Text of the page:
Fair Value as of June 30, 2015  
     Level 1      Level 2      Level 3      Total  
Assets            

Money Market Funds (a)

   $ 71,948       $       $       $ 71,948   

U.S Government Obligations

     9,962                         9,962   
  

 

 

    

 

 

    

 

 

    

 

 

 

Total Assets (b)

   $ 81,910       $       $       $ 81,910   
  

 

 

    

 

 

    

 

 

    

 

 

 
Liabilities            

Market condition consultant stock award

   $       $       $       $   
  

 

 

    

 

 

    

 

 

    

 

 

 

Total Liabilities

   $       $       $       $   
  

 

 

    

 

 

    

 

 

    

 

 

 

 

(a)   included in cash and cash equivalents
(b)   Total Assets do not include Certificates of Deposit

 

     Fair Value as of June 30, 2014  
     Level 1      Level 2      Level 3      Total  
Assets            

Money Market Funds (a)

   $ 90,651       $       $       $ 90,651   

U.S Government Agencies

     49,061                         49,061   
  

 

 

    

 

 

    

 

 

    

 

 

 

Total Assets (b)

   $ 139,712       $       $       $ 139,712   
  

 

 

    

 

 

    

 

 

    

 

 

 
Liabilities            

Market condition consultant stock award

   $       $ 316       $       $ 316   
  

 

 

    

 

 

    

 

 

    

 

 

 

Total Liabilities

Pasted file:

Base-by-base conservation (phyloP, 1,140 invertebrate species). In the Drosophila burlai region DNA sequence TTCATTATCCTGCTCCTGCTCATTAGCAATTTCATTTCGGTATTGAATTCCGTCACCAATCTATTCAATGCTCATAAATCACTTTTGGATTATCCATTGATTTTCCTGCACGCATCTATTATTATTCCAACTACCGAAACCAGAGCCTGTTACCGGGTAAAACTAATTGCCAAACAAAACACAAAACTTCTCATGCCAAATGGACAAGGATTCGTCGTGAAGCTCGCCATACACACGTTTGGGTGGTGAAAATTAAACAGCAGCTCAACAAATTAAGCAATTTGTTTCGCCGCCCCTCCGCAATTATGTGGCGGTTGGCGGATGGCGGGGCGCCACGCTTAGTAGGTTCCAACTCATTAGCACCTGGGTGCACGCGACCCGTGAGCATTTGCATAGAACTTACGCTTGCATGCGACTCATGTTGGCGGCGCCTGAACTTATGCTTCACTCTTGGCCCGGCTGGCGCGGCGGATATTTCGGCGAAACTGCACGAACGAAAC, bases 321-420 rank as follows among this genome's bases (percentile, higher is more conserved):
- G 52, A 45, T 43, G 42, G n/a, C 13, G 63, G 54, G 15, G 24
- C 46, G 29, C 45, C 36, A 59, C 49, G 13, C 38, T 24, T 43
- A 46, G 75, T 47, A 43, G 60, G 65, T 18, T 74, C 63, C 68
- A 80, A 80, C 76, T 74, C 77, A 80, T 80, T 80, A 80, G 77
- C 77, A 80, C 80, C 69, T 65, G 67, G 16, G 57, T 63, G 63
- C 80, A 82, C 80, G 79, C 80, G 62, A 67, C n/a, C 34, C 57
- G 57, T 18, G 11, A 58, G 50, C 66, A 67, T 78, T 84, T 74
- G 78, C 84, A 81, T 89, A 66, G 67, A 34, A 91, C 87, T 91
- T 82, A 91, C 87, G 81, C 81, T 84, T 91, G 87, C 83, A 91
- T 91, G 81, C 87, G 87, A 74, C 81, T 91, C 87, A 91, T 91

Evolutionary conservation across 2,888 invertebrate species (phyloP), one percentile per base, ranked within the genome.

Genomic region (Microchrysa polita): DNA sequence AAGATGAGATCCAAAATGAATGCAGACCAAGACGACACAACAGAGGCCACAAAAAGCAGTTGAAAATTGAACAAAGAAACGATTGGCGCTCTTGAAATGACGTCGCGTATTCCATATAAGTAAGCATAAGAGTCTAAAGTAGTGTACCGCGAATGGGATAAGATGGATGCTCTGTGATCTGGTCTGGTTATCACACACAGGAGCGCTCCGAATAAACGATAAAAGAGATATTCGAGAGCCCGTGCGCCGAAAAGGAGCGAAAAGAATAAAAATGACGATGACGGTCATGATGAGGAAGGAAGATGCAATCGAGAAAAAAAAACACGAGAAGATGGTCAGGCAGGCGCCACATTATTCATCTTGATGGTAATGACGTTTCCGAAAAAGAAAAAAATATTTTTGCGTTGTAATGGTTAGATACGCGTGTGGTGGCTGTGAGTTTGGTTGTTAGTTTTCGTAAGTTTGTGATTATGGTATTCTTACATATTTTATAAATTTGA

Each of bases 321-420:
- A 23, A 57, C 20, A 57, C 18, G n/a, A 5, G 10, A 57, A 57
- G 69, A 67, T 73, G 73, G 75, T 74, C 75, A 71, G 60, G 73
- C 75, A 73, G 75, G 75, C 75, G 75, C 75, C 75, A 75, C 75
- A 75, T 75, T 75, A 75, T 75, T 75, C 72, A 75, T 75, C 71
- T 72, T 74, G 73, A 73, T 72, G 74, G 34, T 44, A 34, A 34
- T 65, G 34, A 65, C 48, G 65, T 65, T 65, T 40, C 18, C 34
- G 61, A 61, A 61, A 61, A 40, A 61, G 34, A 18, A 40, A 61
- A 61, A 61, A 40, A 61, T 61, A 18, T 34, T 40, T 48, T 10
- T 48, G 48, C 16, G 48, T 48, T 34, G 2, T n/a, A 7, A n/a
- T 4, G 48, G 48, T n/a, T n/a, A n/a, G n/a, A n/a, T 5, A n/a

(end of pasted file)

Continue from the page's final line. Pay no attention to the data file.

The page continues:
$       $ 316       $       $ 316   
  

 

 

    

 

 

    

 

 

    

 

 

 

 

(a)   included in cash and cash equivalents
(b)   Total Assets do not include Certificates of Deposit

Auction Rate Securities

As of June 30, 2012, a $2.2 million Auction Rate Security (“ARS”), recorded in long-term investments on the consolidated balance sheet, was considered illiquid based upon a lack of auction results beginning in the 2008 fiscal year. The Company estimated the fair value of this ARS based on (1) financial standing of the issuer; (2) size of position held and the liquidity of the market; (3) contractual restrictions on disposition; (4) pending public offering with respect to the financial instrument; (5) pending reorganization activity affecting the financial instrument; (6) reported prices and the extent of the public trading in similar financial instruments of the issuer or comparable companies; (7) ability of the issuer to obtain required financing; (8) changes in the economic conditions affecting the

 

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issuer; (9) a recent purchase of the sale of a security of the issuer; (10) pricing by other dealers in similar securities; (11) financial statements of any underlying ARS portfolio investments; (12) successful auction/early redemption; (13) failing auctions until maturity; or (14) default and the estimated cash flows for each scenario. Other factors were considered, such as interest rate effects, liquidity, trinomial probabilities, recovery rates, value of the investments held by the issuer and the financial condition and credit ratings of the issuer, insurers, and parent companies, as applicable.